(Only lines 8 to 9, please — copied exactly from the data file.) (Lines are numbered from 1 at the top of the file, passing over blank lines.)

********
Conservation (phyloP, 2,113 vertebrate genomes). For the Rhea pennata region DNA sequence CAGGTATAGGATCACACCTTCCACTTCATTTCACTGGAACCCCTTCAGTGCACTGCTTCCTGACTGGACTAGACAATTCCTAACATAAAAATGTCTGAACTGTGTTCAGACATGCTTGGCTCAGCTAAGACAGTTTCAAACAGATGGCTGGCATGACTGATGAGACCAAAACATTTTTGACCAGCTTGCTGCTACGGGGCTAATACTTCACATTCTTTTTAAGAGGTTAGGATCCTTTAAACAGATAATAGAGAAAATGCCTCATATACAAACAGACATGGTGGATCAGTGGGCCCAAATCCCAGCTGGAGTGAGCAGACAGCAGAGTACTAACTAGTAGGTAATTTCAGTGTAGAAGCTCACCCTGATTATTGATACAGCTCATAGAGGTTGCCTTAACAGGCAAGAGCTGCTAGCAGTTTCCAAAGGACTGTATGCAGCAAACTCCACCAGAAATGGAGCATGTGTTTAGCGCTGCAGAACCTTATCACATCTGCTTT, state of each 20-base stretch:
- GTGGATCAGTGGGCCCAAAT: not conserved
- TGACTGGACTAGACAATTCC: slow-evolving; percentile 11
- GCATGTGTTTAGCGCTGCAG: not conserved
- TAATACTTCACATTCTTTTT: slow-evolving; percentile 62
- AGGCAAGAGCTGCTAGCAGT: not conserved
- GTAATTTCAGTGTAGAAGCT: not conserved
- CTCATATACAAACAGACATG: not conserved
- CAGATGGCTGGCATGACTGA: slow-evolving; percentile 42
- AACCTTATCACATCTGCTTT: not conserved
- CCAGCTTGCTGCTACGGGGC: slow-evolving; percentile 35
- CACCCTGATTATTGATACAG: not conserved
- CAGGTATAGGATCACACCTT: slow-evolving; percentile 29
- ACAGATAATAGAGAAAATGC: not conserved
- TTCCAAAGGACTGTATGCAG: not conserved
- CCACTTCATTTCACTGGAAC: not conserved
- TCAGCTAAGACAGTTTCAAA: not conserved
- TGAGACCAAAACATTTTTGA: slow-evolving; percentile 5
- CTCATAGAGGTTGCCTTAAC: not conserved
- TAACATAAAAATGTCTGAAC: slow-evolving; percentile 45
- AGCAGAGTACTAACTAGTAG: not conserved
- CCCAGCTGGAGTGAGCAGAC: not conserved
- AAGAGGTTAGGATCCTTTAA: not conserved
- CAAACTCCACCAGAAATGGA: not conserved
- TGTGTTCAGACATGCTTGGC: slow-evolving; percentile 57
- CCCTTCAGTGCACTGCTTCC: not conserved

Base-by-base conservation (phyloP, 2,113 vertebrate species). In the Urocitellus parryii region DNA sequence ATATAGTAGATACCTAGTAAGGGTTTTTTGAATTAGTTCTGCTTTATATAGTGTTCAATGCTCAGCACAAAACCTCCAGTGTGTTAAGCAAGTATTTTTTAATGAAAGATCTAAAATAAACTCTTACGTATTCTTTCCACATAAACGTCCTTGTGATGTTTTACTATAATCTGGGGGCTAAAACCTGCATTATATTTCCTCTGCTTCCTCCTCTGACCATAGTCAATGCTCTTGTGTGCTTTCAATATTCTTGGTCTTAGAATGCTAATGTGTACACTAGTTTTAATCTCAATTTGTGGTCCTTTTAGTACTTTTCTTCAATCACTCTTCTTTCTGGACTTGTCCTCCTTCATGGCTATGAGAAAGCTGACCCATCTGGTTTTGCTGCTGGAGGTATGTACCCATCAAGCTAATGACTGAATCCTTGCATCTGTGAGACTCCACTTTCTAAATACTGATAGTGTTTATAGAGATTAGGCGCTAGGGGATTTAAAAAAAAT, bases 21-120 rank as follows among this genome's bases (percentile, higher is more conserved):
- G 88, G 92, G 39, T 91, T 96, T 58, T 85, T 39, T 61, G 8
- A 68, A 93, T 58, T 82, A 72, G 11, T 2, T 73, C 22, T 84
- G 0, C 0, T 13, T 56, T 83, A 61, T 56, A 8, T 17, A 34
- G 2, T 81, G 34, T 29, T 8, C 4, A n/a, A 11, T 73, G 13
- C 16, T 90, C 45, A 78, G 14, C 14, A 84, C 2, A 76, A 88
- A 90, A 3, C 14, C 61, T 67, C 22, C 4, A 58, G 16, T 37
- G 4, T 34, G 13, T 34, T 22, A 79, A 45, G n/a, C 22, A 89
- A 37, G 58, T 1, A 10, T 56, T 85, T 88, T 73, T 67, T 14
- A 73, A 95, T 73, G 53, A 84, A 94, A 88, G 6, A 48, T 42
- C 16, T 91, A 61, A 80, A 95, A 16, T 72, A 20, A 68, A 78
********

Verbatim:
- CTCATATACAAACAGACATG: not conserved
- CAGATGGCTGGCATGACTGA: slow-evolving; percentile 42